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Old 01-27-2009, 03:53 PM   #1
dalen7
 
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Yokomenuchi Tenchinage

I already have a thread here at aikiweb about Tenchinage...was about to put this in there, but seeing my issue is that this technique doesnt feel remotely similar to Tenchnage, I thought I would start a new thread.

1) Uke strikes using Yokomenuchi
2) Nage, for all intents an purposes, slides directly in front of uke and strikes attacking arm down.
(Doesnt feel like enough 'space' this way...suppose its just down to needing to practice it more.)
3) Then, the non attacking/blocking hand of Nage goes to the waist of Uke and you do kind of an ushiro Tenkan move...like your are turning around and tossing him. (Whats up with the toss...this is where I get stuck, and feels unrealistic...even with someone smaller.)

The move feels like a messed up iriminage.
No doubt my instructor knows how to do it - but Im not catching on to it...partly this is due to how I know Tenchinage is done with all the other moves. (as well as that toss...just wont work unless Uke falls on purpose.)

Below is how I see it would work...

1) It would seem that you would slide in and put your free arm up to ukes neck, as your defending arm strikes down ukes attacking arm.

2) Then you would step in behind uke and 'knock' them down.

Even that is not the typical position to do Tenchinage, though it did work when I tried it on uke - vs. the other one, if uke doesnt fall, it looks like two clowns who doesnt know what they are doing.

Anyway, this move is a bit frustrating, seeing I havent been able to find any other references on this, and I haven't been able to get any more insight, at the dojo, into how to truly get this technique to be executed.
(Right now it feels like a kokyu-nage, a move that uke just needs to go with, or there is no point in doing it...which I know there is more to it.)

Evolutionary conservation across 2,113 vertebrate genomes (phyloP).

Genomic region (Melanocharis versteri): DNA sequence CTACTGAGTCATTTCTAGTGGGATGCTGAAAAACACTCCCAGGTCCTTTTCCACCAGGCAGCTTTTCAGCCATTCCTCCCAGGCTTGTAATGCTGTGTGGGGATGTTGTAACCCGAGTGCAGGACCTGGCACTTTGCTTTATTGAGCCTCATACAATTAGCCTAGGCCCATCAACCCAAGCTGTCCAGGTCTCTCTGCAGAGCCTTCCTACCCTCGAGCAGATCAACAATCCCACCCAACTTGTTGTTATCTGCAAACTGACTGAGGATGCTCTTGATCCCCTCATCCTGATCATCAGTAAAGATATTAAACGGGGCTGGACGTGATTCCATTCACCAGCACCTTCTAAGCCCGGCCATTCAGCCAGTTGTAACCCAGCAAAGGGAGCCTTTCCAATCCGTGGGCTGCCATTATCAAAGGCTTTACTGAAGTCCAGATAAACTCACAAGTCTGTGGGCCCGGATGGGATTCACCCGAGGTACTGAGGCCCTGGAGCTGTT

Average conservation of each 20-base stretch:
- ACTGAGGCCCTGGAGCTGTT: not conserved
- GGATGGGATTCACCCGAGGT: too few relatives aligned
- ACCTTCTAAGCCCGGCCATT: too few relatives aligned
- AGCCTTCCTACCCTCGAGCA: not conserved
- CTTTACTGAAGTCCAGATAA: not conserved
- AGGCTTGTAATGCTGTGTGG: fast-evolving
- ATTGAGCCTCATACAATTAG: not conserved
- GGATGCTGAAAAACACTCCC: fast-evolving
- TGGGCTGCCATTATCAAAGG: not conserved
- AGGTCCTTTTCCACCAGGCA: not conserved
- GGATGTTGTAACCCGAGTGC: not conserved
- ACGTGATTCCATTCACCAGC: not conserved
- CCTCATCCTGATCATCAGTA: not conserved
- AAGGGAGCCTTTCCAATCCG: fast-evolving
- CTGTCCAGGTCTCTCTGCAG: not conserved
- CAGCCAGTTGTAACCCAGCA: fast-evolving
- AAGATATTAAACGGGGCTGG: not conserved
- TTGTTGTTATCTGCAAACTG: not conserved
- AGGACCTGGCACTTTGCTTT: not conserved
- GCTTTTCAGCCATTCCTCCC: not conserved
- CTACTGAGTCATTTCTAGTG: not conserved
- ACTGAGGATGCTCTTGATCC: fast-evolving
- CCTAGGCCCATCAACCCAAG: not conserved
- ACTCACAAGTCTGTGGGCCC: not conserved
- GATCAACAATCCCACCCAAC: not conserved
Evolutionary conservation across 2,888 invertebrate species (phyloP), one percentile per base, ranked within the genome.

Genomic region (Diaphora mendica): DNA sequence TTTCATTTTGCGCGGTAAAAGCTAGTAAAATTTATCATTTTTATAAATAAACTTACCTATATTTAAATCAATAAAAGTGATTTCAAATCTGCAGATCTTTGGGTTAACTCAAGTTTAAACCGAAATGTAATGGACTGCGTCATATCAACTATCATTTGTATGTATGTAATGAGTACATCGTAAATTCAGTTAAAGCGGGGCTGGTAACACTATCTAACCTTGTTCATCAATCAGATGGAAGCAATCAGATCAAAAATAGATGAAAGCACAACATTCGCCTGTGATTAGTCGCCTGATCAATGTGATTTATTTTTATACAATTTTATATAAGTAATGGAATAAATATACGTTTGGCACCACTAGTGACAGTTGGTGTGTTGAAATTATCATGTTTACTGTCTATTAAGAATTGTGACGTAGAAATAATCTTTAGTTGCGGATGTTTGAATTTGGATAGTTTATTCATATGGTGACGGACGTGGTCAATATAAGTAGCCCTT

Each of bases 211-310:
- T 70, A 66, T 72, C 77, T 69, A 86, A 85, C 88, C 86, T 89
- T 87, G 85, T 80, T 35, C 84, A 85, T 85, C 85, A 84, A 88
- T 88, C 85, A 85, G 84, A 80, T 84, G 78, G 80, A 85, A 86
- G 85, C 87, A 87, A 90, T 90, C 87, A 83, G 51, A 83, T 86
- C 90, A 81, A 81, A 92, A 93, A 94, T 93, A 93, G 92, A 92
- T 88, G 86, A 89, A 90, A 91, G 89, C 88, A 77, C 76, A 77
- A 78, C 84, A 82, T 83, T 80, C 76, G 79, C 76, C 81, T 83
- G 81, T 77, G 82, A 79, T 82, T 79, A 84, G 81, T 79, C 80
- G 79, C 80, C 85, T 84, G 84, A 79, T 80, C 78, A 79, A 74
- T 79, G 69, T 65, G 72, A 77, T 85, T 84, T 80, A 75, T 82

Your take on Yokomenuchi Tenchinage?
Anyone have videos to point to - my Aikido 3D didnt have this technique either, unfortunately. (Time is ticking down as my test is coming up. Unfortunately we dont really practice Yokomenuchi much...go figure.)

Peace

dAlen

Last edited by dalen7 : 01-27-2009 at 04:03 PM.

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Old 01-28-2009, 07:55 AM   #2
Carsten Möllering
 
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Re: Yokomenuchi Tenchinage

Quote:
Dalen Johnson wrote: View Post
Your take on Yokomenuchi Tenchinage?
Anyone have videos to point to
Our way of doing yokomen uchi tenchi nage is shown here at sec 13.

Carsten
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Old 01-28-2009, 08:38 AM   #3
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Re: Yokomenuchi Tenchinage

Quote:
Our way of doing yokomen uchi tenchi nage is shown here at sec 13.
Doesn't entering like this exposes the nage to uke's tsuki with the other (left) hand?

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Old 01-28-2009, 09:01 AM   #4
Carsten Möllering
 
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Re: Yokomenuchi Tenchinage

No, it works fine!

I can't describe it in english very well, but you control uke at his yokomen arm (there is a little kuzushi) and you yourself immediately fill the space between tori and uke with your second arm going directly in the direction of the chin of uke.
It really works.

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Old 01-28-2009, 09:09 AM   #5
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Re: Yokomenuchi Tenchinage

Quote:
Dalen Johnson wrote: View Post
... this technique doesnt feel remotely similar to Tenchnage, I thought I would start a new thread.

1) Uke strikes using Yokomenuchi
2) Nage, for all intents an purposes, slides directly in front of uke and strikes attacking arm down.